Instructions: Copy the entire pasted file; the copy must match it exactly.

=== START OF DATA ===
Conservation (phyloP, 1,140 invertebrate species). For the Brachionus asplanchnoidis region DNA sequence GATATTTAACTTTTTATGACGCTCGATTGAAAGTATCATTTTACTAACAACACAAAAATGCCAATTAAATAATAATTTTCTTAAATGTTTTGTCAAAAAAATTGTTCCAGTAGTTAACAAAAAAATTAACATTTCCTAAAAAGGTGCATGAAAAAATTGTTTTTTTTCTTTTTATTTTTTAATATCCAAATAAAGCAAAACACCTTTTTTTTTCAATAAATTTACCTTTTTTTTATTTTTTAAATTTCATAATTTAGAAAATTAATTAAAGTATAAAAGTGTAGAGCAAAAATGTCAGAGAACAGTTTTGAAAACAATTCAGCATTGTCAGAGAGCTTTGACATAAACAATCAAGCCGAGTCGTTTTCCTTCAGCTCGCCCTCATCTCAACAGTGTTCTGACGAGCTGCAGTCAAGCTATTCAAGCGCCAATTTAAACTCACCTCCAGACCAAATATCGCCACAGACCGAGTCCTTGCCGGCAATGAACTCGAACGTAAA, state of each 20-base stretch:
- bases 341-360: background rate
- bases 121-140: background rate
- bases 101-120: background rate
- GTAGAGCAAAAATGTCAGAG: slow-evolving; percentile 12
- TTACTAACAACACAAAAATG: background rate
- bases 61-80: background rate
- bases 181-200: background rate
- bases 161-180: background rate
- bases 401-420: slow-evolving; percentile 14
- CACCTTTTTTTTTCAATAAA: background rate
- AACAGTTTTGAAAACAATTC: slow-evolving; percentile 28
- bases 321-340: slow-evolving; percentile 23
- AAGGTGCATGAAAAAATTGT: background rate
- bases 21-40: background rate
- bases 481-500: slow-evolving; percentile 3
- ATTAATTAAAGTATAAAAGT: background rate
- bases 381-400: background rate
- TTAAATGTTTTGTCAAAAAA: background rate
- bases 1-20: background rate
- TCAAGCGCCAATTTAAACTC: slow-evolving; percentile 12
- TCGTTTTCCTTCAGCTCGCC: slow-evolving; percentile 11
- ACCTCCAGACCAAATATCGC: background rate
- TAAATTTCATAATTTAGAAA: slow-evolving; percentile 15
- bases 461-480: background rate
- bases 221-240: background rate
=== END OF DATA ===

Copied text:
Conservation (phyloP, 1,140 invertebrate species). For the Brachionus asplanchnoidis region DNA sequence GATATTTAACTTTTTATGACGCTCGATTGAAAGTATCATTTTACTAACAACACAAAAATGCCAATTAAATAATAATTTTCTTAAATGTTTTGTCAAAAAAATTGTTCCAGTAGTTAACAAAAAAATTAACATTTCCTAAAAAGGTGCATGAAAAAATTGTTTTTTTTCTTTTTATTTTTTAATATCCAAATAAAGCAAAACACCTTTTTTTTTCAATAAATTTACCTTTTTTTTATTTTTTAAATTTCATAATTTAGAAAATTAATTAAAGTATAAAAGTGTAGAGCAAAAATGTCAGAGAACAGTTTTGAAAACAATTCAGCATTGTCAGAGAGCTTTGACATAAACAATCAAGCCGAGTCGTTTTCCTTCAGCTCGCCCTCATCTCAACAGTGTTCTGACGAGCTGCAGTCAAGCTATTCAAGCGCCAATTTAAACTCACCTCCAGACCAAATATCGCCACAGACCGAGTCCTTGCCGGCAATGAACTCGAACGTAAA, state of each 20-base stretch:
- bases 341-360: background rate
- bases 121-140: background rate
- bases 101-120: background rate
- GTAGAGCAAAAATGTCAGAG: slow-evolving; percentile 12
- TTACTAACAACACAAAAATG: background rate
- bases 61-80: background rate
- bases 181-200: background rate
- bases 161-180: background rate
- bases 401-420: slow-evolving; percentile 14
- CACCTTTTTTTTTCAATAAA: background rate
- AACAGTTTTGAAAACAATTC: slow-evolving; percentile 28
- bases 321-340: slow-evolving; percentile 23
- AAGGTGCATGAAAAAATTGT: background rate
- bases 21-40: background rate
- bases 481-500: slow-evolving; percentile 3
- ATTAATTAAAGTATAAAAGT: background rate
- bases 381-400: background rate
- TTAAATGTTTTGTCAAAAAA: background rate
- bases 1-20: background rate
- TCAAGCGCCAATTTAAACTC: slow-evolving; percentile 12
- TCGTTTTCCTTCAGCTCGCC: slow-evolving; percentile 11
- ACCTCCAGACCAAATATCGC: background rate
- TAAATTTCATAATTTAGAAA: slow-evolving; percentile 15
- bases 461-480: background rate
- bases 221-240: background rate